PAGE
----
Five Minute Facts  

Preventing Crisis on the High Seas by Adding Infrared Windows Inspection Capability

Karen Fox | Business Development Manger, IRISS

Preventing Crisis on the High Seas by Adding Infrared Windows Inspection Capability


Most would agree that infrared thermography is a widely accepted preventive maintenance technology both for land-based facilities and maritime applications. Furthermore, we all instinctively know that planning and carrying out regular equipment maintenance is better than no maintenance at all. Electrical equipment and electromechanical assets like motors, especially on ships where both vibration and airborne contamination can be problematic, are often susceptible to sudden unexpected failure. Maintenance and repair are not easy tasks on a vessel at sea, so every three to five years, cruise lines send their ships into dry-dock for both major aesthetic upgrades and renovations, as well as for routine maintenance upgrades. In addition, the pressure of the NFPA 70E requirements as well as corporate safety initiatives have propelled the maintenance and reliability engineers to implement more restrictions on their condition-based monitoring programs for energized equipment. Planned Maintenance System (PMS) is now available on every ship and includes, but is not limited to, infrared thermography and ultrasound testing for bus bars, transformers, power distribution panels, pumps, switchboards, MCC, circuit breaker panels, bearings, motors, steam traps and more.

Analysis of Current Inspection Program

A large cruise ship builder approached IRISS after completing their research and determined that their fleet of ships should retrofit Infrared Windows as an alternative method of conducting safer, standards-compliant inspections.

The reliability of the main systems and the subsystems as well as critical electrical equipment was identified and the  IRISS  VPT-75  three-inch  diameter round windows were installed into dry transformer panel covers in the engine room.

It was determined that more frequent inspections of energized equipment could be attained by retrofitting Infrared Windows for routine inspections of the equipment which did not trigger elevated levels of PPE required per NFPA 70E, thus also reducing inspection time and maintenance costs. The team decided to integrate infrared thermography into the PMS as a first line of defense, and thermal imaging is now being used to capture baseline images and trends on the critical electrical equipment.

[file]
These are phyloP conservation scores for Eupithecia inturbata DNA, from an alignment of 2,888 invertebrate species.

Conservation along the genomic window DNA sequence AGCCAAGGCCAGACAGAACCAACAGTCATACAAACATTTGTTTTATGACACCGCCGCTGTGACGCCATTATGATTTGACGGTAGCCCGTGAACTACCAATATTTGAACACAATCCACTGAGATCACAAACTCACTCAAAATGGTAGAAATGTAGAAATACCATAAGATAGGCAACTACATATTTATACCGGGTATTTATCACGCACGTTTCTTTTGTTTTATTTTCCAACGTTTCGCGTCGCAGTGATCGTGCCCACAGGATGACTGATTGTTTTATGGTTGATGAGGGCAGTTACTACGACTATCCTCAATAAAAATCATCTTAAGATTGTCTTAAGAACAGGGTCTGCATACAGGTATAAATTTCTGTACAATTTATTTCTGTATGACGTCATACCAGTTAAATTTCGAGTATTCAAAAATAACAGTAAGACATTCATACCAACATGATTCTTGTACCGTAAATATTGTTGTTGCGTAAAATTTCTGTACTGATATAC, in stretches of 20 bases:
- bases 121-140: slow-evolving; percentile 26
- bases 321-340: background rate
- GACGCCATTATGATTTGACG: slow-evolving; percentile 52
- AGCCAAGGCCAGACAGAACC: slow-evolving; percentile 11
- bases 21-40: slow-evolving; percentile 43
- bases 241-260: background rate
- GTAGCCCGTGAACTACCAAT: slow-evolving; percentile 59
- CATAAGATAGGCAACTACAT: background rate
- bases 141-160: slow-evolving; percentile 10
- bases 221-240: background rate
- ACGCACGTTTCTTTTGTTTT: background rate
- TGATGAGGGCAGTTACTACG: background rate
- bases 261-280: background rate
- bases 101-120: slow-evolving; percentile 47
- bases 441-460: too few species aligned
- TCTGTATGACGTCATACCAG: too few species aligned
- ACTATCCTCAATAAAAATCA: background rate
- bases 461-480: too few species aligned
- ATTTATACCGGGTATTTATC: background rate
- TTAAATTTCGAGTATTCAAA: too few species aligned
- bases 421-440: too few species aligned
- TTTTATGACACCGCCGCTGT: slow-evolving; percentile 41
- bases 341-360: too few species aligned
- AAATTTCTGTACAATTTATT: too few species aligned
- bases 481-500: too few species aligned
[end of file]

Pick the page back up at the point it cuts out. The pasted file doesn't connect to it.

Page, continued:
With the Infrared Windows installed, there is no requirement to remove panels or wear cumbersome arc flash rated suits, hoods and face shields. In  addition, inspections were now performed on electrical equipment that had previously been considered “un-inspectable” due to overly high arc flash incident energy levels for which the personnel did not have appropriate PPE.

The above photo shows a dry step-down transformer with the VPT-75 installed.

The Process

In this case, the step-down transformer equipment was identified, and the correct size and placement of the infrared window was determined. When the ship was brought into scheduled dry-dock, the equipment was completely de-energized to make sure it was safely isolated, locked out and tagged out. Once de-energized, the electricians removed the covers and the Infrared Windows were retrofitted. Approval to re-energize and operate the equipment was obtained and locks and tags were removed. The electricians confirmed the equipment was operating at normal load levels and allowed sufficient time for the equipment to become thermally stable. Infrared thermography was then performed on the equipment and any issues were noted. Inspections are now scheduled on a semi-annual basis and spot checks are performed whenever there is any suspicion of a problem due to other warning signs being picked up by the maintenance and operations staff.


A huge ROI with savings in time and money was achieved with the implementation of IRISS transparent patented polymer Infrared Windows. This allows more frequent inspections and, additionally, NFPA 70E safety compliance was also achieved. Even though many of the practices are similar in the marine industry to those of land-based thermography, there are different potential problems, concerns and safety issues that most land-based thermographers would never think of or encounter. Thermography for the marine industry is just as important and vital to overall reliability as it is to our land-based clients.


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About the Author

Karen Fox Business Development Manger, IRISS

Karen Fox has been in Sales and Business Development for over 20 years and brings a vast array of experience most recently with companies like Nestle Waters, Toshiba, Texas Instruments, Siemens, Chevron and Disney.

At IRISS, Karen coordinates business activities throughout the Western and Southern Texas-Texarkana region including Alabama, Georgia and Florida.